Transaction Costs Matter

Transaction cost analysis can have a large impact of portfolio performance.

Our proprietary software incorporates all three levels of the transactional cost pyramid when making our trading decisions.

Most people tend to focus on commissions when they think about transaction cost, but commissions turn out to have a small  impact relative to other costs.

Transaction cost analysis: Transpyramid Graphic

1) Tax Impact

In order to offset capital gains and/or up to $3000 of ordinary income, Atlas Capital will overlay a tax loss harvesting strategy on each account depending on client circumstance. This is the unique benefit of utilizing separately managed accounts over commingled investment structures (ETFs or mutual funds). Separately managed accounts allow us to sell an individual security once it falls below a certain threshold and replace it with a similar security with a new cost basis. While the loss is realized for tax purposes, the performance of the portfolio is not dramatically affected.

Transaction cost analysis strategy is most effective in the first few years of a portfolio’s existence. As the portfolio ages, the potential for tax loss harvesting is decreased as the cost basis for the existing positions becomes lower and lower as compared to market prices.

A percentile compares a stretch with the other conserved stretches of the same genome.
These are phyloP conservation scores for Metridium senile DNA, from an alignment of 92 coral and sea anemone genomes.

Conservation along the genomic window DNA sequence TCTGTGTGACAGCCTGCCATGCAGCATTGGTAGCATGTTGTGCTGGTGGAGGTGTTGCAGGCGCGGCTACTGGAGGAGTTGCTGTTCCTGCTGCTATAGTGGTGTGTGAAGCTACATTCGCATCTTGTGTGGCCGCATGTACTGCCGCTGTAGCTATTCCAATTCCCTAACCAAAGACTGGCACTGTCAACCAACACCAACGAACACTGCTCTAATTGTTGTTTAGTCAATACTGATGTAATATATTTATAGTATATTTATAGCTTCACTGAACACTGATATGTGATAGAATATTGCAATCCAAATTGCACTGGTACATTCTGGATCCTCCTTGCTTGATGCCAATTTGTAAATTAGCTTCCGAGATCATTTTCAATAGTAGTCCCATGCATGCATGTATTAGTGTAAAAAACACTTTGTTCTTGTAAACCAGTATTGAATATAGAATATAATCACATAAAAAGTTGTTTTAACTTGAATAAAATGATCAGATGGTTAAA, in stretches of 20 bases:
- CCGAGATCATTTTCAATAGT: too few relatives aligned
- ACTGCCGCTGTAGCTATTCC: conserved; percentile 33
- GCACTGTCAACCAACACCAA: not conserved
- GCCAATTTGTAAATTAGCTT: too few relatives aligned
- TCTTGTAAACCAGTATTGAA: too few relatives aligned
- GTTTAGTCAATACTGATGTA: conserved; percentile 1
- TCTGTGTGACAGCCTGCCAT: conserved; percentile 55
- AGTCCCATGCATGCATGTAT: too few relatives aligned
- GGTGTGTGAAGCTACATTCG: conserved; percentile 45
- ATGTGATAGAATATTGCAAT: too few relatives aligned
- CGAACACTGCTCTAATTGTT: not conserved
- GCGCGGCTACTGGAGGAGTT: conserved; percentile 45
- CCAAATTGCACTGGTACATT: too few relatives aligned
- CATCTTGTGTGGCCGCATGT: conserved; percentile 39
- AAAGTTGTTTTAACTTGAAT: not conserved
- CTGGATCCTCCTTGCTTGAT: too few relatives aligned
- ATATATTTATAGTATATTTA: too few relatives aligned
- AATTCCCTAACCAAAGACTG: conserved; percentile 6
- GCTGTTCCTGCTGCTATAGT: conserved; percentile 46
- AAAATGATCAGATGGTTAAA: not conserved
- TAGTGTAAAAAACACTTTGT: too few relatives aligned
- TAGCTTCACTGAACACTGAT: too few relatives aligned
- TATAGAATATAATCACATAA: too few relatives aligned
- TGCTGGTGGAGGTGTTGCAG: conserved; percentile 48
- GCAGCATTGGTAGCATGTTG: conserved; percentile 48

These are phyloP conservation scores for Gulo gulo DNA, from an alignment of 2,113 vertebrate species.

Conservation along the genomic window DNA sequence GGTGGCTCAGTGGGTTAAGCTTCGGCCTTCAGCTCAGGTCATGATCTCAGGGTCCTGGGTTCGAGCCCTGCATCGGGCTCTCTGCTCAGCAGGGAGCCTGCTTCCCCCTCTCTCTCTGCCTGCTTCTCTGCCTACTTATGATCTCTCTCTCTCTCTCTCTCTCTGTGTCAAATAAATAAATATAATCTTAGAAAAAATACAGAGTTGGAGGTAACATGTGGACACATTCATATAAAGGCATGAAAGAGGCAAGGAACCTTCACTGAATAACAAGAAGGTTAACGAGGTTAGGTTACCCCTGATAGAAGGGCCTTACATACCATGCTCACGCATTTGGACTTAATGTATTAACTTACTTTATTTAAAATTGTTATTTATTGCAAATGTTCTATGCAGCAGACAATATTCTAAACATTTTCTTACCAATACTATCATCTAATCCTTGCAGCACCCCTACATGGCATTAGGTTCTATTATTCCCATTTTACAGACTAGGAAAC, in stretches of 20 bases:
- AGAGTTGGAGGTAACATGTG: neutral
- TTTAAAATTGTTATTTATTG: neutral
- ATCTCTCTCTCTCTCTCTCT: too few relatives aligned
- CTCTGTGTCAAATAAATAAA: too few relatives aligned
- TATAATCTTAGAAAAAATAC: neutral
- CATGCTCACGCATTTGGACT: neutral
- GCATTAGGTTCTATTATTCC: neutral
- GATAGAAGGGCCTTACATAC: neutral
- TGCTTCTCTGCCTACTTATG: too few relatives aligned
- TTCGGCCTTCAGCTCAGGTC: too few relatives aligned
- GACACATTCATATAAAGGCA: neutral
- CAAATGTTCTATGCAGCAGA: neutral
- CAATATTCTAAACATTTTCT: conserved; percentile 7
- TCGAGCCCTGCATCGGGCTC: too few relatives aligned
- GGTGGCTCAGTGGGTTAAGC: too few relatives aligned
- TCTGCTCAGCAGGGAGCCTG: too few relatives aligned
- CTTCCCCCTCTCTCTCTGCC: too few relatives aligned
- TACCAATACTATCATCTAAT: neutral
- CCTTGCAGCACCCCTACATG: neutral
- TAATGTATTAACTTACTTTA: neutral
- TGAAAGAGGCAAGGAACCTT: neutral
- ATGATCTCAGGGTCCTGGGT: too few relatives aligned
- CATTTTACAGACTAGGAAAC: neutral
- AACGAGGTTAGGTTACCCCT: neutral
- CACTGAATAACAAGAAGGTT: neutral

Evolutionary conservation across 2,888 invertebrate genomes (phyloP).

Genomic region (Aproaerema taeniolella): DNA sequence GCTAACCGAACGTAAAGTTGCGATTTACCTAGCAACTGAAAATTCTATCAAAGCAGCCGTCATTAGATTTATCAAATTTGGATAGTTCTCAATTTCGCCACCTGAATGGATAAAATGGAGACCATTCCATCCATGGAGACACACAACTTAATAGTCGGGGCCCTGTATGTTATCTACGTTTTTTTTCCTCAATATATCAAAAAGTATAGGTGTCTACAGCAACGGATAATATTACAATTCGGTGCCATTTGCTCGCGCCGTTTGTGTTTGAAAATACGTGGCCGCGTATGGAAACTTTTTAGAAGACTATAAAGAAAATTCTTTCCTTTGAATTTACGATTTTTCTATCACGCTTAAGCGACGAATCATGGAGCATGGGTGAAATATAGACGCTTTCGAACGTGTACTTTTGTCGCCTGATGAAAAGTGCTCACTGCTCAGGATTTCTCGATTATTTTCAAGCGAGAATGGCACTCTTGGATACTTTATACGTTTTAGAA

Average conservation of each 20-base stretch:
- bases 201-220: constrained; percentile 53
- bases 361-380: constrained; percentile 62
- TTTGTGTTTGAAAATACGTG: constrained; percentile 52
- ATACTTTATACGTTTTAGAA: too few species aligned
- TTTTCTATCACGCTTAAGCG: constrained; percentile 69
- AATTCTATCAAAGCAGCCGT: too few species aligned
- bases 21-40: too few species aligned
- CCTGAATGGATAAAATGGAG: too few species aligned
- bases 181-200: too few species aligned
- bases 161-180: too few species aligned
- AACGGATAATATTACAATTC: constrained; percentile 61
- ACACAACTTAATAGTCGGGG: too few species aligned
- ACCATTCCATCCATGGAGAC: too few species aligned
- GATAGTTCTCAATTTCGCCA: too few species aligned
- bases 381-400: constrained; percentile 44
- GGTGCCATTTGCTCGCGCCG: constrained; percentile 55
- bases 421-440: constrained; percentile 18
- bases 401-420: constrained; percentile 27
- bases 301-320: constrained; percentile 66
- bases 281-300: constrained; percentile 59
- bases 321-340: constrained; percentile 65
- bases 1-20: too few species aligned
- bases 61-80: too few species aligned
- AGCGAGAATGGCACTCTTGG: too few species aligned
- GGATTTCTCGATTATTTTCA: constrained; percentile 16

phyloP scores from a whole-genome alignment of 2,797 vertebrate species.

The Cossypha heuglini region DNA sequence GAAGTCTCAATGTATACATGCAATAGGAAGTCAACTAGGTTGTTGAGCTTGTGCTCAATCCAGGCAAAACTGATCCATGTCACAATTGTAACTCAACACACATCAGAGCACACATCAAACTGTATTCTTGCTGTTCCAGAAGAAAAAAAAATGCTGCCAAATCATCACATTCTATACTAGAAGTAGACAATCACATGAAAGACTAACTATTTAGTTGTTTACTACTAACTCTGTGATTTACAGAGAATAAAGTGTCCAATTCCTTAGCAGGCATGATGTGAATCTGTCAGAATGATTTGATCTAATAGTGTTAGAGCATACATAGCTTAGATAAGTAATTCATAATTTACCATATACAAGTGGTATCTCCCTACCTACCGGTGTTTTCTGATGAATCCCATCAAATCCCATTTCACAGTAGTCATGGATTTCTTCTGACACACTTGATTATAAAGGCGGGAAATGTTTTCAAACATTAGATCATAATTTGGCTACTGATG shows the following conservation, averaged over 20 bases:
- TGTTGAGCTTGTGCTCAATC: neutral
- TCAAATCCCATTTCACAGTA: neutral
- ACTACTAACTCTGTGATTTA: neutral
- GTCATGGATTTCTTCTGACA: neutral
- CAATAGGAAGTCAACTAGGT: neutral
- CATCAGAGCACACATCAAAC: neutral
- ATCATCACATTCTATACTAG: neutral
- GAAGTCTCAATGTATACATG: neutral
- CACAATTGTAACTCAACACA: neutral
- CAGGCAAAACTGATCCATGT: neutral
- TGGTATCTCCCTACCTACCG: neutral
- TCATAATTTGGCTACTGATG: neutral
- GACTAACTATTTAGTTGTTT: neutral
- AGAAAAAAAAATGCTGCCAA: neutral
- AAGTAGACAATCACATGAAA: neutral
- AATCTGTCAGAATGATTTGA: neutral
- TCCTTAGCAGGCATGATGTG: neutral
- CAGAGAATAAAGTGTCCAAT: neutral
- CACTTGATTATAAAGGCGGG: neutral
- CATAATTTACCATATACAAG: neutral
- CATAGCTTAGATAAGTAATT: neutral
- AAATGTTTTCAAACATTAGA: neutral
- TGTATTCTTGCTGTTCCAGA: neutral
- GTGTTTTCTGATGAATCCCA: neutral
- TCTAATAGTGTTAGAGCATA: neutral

TEO-diagram

2) Market Impact

This is merely a function of how wide the ‘bid/offer’ is on a particular security and how large of a position one needs to trade relative the volume offered at the bid or offer.  Our relatively small asset size combined with the utilization of algorithmic trading techniques can significantly reduce the overall amount of market impact costs. Nonetheless, market impact cost are incorporated in every trading decision.

3) Commissions

Atlas will utilize a variety of custodians and brokers on behalf of our clients.  For clients who invest in strategies with higher turnover, we can 1) utilize discount brokers who are the cutting edge of reduced commissions or 2) enter into asset-based pricing agreements with popular custodians like Schwab and Fidelity in which clients are charged an annual fee for unlimited transactions instead of per trade commissions.